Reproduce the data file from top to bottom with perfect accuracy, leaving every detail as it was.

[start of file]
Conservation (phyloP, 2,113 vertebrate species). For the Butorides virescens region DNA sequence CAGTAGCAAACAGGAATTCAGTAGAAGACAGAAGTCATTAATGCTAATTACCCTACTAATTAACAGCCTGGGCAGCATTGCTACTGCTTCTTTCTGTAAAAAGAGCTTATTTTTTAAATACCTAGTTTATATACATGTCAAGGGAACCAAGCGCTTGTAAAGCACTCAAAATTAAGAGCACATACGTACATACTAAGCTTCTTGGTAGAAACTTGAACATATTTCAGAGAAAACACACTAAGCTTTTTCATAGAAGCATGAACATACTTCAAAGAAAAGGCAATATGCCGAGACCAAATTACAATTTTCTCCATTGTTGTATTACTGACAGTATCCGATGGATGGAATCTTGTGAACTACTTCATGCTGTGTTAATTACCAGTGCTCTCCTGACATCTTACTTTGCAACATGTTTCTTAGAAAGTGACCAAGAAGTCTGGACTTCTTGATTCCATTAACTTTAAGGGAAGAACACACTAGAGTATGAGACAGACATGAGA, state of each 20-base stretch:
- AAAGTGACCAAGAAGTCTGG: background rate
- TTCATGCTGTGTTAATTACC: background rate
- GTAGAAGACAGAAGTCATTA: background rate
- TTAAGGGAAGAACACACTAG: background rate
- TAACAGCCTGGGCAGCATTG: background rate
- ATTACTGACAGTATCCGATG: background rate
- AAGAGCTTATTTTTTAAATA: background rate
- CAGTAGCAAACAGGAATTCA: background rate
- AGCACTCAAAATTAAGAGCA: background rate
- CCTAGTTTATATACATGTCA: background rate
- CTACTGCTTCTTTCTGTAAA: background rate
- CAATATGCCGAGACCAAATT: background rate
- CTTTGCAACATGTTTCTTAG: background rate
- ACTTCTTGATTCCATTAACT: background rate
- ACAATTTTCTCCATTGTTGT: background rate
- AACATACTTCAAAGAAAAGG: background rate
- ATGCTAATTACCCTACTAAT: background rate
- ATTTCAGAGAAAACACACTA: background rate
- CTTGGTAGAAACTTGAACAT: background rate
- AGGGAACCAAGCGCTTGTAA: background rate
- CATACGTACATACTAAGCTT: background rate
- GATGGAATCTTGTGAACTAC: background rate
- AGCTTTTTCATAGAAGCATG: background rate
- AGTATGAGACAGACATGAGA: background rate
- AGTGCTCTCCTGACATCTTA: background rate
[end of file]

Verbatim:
Conservation (phyloP, 2,113 vertebrate species). For the Butorides virescens region DNA sequence CAGTAGCAAACAGGAATTCAGTAGAAGACAGAAGTCATTAATGCTAATTACCCTACTAATTAACAGCCTGGGCAGCATTGCTACTGCTTCTTTCTGTAAAAAGAGCTTATTTTTTAAATACCTAGTTTATATACATGTCAAGGGAACCAAGCGCTTGTAAAGCACTCAAAATTAAGAGCACATACGTACATACTAAGCTTCTTGGTAGAAACTTGAACATATTTCAGAGAAAACACACTAAGCTTTTTCATAGAAGCATGAACATACTTCAAAGAAAAGGCAATATGCCGAGACCAAATTACAATTTTCTCCATTGTTGTATTACTGACAGTATCCGATGGATGGAATCTTGTGAACTACTTCATGCTGTGTTAATTACCAGTGCTCTCCTGACATCTTACTTTGCAACATGTTTCTTAGAAAGTGACCAAGAAGTCTGGACTTCTTGATTCCATTAACTTTAAGGGAAGAACACACTAGAGTATGAGACAGACATGAGA, state of each 20-base stretch:
- AAAGTGACCAAGAAGTCTGG: background rate
- TTCATGCTGTGTTAATTACC: background rate
- GTAGAAGACAGAAGTCATTA: background rate
- TTAAGGGAAGAACACACTAG: background rate
- TAACAGCCTGGGCAGCATTG: background rate
- ATTACTGACAGTATCCGATG: background rate
- AAGAGCTTATTTTTTAAATA: background rate
- CAGTAGCAAACAGGAATTCA: background rate
- AGCACTCAAAATTAAGAGCA: background rate
- CCTAGTTTATATACATGTCA: background rate
- CTACTGCTTCTTTCTGTAAA: background rate
- CAATATGCCGAGACCAAATT: background rate
- CTTTGCAACATGTTTCTTAG: background rate
- ACTTCTTGATTCCATTAACT: background rate
- ACAATTTTCTCCATTGTTGT: background rate
- AACATACTTCAAAGAAAAGG: background rate
- ATGCTAATTACCCTACTAAT: background rate
- ATTTCAGAGAAAACACACTA: background rate
- CTTGGTAGAAACTTGAACAT: background rate
- AGGGAACCAAGCGCTTGTAA: background rate
- CATACGTACATACTAAGCTT: background rate
- GATGGAATCTTGTGAACTAC: background rate
- AGCTTTTTCATAGAAGCATG: background rate
- AGTATGAGACAGACATGAGA: background rate
- AGTGCTCTCCTGACATCTTA: background rate